Wallace, M. & Schimpf, J. Annals of Mathematics and Artificial Intelligence (2002) 34: 259. doi:10.1023/A:1014450507312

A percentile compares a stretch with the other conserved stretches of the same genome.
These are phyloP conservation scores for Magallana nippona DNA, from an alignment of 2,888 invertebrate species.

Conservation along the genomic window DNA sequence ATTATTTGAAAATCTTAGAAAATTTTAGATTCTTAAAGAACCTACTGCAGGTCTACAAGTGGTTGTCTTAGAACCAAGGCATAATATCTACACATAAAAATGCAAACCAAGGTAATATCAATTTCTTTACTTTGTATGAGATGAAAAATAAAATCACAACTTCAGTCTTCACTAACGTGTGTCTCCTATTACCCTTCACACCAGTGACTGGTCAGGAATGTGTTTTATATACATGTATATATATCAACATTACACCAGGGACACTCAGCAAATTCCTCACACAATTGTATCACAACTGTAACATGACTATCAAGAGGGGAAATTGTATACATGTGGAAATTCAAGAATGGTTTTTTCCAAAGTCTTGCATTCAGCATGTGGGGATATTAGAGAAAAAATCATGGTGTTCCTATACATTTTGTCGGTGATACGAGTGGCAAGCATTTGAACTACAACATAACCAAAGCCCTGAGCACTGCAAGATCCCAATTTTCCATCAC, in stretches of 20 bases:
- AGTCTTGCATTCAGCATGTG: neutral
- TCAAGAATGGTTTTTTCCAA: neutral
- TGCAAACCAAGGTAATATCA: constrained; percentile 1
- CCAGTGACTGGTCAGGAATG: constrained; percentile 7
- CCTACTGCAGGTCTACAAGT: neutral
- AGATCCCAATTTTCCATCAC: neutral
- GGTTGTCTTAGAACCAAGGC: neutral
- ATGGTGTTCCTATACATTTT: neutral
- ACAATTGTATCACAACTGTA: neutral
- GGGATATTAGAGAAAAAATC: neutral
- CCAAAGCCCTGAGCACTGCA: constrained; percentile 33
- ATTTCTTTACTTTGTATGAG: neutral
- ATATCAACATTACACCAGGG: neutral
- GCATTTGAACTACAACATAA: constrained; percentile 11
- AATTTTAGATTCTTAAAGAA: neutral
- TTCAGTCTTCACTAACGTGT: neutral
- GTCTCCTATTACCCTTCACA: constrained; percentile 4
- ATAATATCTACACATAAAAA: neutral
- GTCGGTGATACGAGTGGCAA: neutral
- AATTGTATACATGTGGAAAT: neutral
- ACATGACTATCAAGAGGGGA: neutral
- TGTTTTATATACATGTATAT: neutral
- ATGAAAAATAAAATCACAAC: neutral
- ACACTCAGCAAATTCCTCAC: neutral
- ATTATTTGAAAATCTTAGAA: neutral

Benchmark comparisons tend to overlook the most important challenge in solving combinatorial problems: how to design an appropriate algorithm. For example, an early version of Localizer incurred a factor 3 performance penalty when benchmarked against a ‘C’ implementation of GSAT, but we would recommend implementing a new local search algorithm in Localizer rather than ‘C’ every time. The ECLiPSe CLP language supports the experimental process of seeking the right hybrid algorithm for the problem at hand. It offers high-level modelling and control features, extensibility and a wide range of constraint solvers which can cooperate in the solving of a problem. We recently sought a new hybrid algorithm for a very unpromising class (SAT problems), and using ECLiPSe we were able to develop an algorithm which showed good performance on some very hard instances. We describe the process of exploring the space of hybrid algorithms for the problem class, and indicate the features of ECLiPSe that enabled us to find previously undiscovered algorithms. How to benchmark the solving of this “meta-problem” remains a topic of future research. We conclude by pointing out the advantages of an extensible platform, such as ECLiPSe, for developing sophisticated hybrid algorithms for large scale industrial combinatorial optimisation problems.